Recycler trades up to stay on cutting edgeRecycler trades up to stay on cutting edge
When your motto is “Scrap everything you think you know about unusable plastic,” you had better be able to tackle the hard recycling jobs. Plastics recycler Butler-MacDonald Inc. (Indianapolis, IN) says recent machinery investments are helping it do just that. Last year, in fact, was the 65-employee-strong company’s most profitable in its 27-year history.
August 6, 2009
When your motto is “Scrap everything you think you know about unusable plastic,” you had better be able to tackle the hard recycling jobs. Plastics recycler Butler-MacDonald Inc. (Indianapolis, IN) says recent machinery investments are helping it do just that. Last year, in fact, was the 65-employee-strong company’s most profitable in its 27-year history. Its customers include plastics compounders, telecommunications companies, and producers of CDs and DVDs, aeronautical and automotive parts, vinyl siding and windows, PET bottles, and pharmaceuticals. Some customers buy back the purified polymers from their own recycled waste.
“If something plastic-based is hard to recycle, that’s where we come in,” says J. Scott Johnson, Butler-MacDonald’s president, CEO, and chief system designer. “If something is easy to recycle, people don’t usually think of us. But that, too, is changing. As people do more and more recycling, digging deeper into the pile, if you will, they’re ending up with more difficult things to recycle. So that’s where some of our growth has come from—difficult work is our forte.”
For example, a company that sells thermoplastic olefins had an 80,000-lb batch rejected by its customer because it was contaminated with nylon and thermoplastic polyurethane (TPU). Butler-MacDonald showed that the nylon and TPU could be removed economically. It saved the client from a damaged reputation and a significant loss by delivering a 91% yield of TPO at a purity level acceptable to the client’s customer at the original sale price. The client kept its customer and still made a profit on the batch.
When Johnson saw that his company’s increasing business was going to require another large granulator, he spent more than a year shopping for a new one. “We put things in a granulator that other folks don’t want to put in a granulator,” he explains. “Because we are trying to take plastic recycling to new levels, we’ve made sort of a science out of understanding how granulators work.” He settled on an SMS 80/120 granulator from Herbold Meckesheim Gmbh, which designs, manufactures, and installs size-reduction equipment and wash line systems for the plastics industry, specializing in equipment for the recycling of industrial and post-consumer plastics.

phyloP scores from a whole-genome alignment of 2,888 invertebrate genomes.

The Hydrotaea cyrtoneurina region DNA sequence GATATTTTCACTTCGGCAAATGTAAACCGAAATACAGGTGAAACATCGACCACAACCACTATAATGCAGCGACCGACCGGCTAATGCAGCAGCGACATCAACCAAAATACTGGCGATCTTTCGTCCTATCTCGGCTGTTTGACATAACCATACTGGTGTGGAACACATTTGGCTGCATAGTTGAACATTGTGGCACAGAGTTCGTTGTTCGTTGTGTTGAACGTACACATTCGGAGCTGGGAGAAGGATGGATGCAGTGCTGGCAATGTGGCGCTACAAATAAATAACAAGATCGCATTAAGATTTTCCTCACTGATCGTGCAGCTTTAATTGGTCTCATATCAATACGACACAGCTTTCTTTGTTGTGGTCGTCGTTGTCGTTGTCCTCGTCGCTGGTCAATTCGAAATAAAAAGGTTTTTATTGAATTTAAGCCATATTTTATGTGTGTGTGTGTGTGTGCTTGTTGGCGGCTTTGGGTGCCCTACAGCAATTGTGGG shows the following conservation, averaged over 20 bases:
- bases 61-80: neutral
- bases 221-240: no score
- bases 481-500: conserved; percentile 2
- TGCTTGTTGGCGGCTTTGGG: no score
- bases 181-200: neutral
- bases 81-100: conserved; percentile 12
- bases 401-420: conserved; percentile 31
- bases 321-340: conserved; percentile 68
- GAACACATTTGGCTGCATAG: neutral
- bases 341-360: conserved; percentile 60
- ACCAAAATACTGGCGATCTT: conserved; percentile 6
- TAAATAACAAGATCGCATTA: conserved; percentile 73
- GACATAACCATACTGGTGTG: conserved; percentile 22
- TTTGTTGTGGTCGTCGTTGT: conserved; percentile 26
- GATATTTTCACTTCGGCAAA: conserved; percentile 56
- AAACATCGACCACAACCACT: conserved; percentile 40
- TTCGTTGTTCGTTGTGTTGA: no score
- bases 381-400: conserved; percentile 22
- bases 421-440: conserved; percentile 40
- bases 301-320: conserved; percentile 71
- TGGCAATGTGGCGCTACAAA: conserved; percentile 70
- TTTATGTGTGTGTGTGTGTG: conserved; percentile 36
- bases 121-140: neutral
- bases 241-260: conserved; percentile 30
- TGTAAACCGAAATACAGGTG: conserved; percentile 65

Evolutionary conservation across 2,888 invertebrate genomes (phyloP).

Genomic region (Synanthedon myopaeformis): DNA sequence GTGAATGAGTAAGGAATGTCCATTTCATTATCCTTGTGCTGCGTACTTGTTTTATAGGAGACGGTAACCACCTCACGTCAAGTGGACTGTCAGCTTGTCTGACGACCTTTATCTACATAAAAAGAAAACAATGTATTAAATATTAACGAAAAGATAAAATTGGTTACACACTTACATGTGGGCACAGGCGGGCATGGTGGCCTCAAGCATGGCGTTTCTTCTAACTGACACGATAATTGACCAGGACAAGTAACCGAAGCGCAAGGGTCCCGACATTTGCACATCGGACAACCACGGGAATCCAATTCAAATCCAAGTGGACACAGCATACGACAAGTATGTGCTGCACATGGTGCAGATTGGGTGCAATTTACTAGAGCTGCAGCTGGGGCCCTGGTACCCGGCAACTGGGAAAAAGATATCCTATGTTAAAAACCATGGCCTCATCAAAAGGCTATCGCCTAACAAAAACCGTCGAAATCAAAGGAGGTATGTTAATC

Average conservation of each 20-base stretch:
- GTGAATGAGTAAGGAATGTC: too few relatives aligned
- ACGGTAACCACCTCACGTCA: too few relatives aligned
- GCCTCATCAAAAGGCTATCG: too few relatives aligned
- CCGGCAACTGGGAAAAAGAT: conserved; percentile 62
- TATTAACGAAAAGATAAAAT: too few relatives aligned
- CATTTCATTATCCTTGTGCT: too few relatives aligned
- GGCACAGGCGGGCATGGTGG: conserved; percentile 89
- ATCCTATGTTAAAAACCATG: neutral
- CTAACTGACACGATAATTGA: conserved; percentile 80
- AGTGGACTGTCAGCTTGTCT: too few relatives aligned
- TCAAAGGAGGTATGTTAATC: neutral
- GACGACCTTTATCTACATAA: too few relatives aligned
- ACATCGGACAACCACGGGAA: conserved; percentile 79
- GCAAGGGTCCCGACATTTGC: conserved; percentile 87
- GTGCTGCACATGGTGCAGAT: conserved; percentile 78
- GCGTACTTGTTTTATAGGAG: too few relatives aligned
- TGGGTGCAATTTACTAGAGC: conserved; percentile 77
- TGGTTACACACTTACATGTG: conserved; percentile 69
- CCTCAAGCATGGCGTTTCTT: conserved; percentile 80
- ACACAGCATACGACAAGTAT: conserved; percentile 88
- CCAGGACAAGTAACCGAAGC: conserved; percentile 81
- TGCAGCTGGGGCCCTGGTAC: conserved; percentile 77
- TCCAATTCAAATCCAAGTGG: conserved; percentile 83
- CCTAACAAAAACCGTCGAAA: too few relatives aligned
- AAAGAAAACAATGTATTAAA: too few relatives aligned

The German manufacturer was not well represented in the U.S. Midwest until 2007, when Dave Cortner of Jeda Equipment Services in Indianapolis picked up regional representation of the Herbold product line. Cortner arranged meetings for Johnson first with David LeFrancois, head of Herbold’s North American operations, and then also with Karlheinz Herbold, co-owner of the company. Herbold had his company design the new granulator to Johnson’s specifications, which included adding a special metal-detecting feed conveyor, and at a price tag that reportedly was lower than domestic manufacturers. Installation was completed in mid-2008. The new unit’s fast evacuation of granulated plastic helps output of 8500-9000 lb/hr, higher than another similarly sized granulator already installed at the facility. Johnson says, “We base our pricing on hours, so our labor cost has dropped to about 60% of what it used to be, across the board. And now we have time to take on more business.”
The rotor and bed knives of the SMS 80/120 reportedly can be removed easily and adjusted quickly in a fixture outside the granulator. Interchangeable screens are available to help control the size of particles coming out of the granulator. And whereas an older granulator in the Butler-MacDonald plant requires up to four knife changes (and sharpening of the knives) per week when running near capacity and processing abrasive materials—which can translate to as much as 800 hours of downtime per year—the new unit’s knives are made of a more durable alloy and are ground at a different angle, so that they usually require only one change per week, for an annual total of about 200 hours of downtime.
The recession also has hit his firm, and Johnson says he cannot expect 2009 to be another record year; indeed, the company has had to fire some of its customers for nonpayment. However, new markets are developing, due in part to the recession-induced shutdown of some Chinese facilities to which some U.S. producers used to sell plastics waste. —[email protected]
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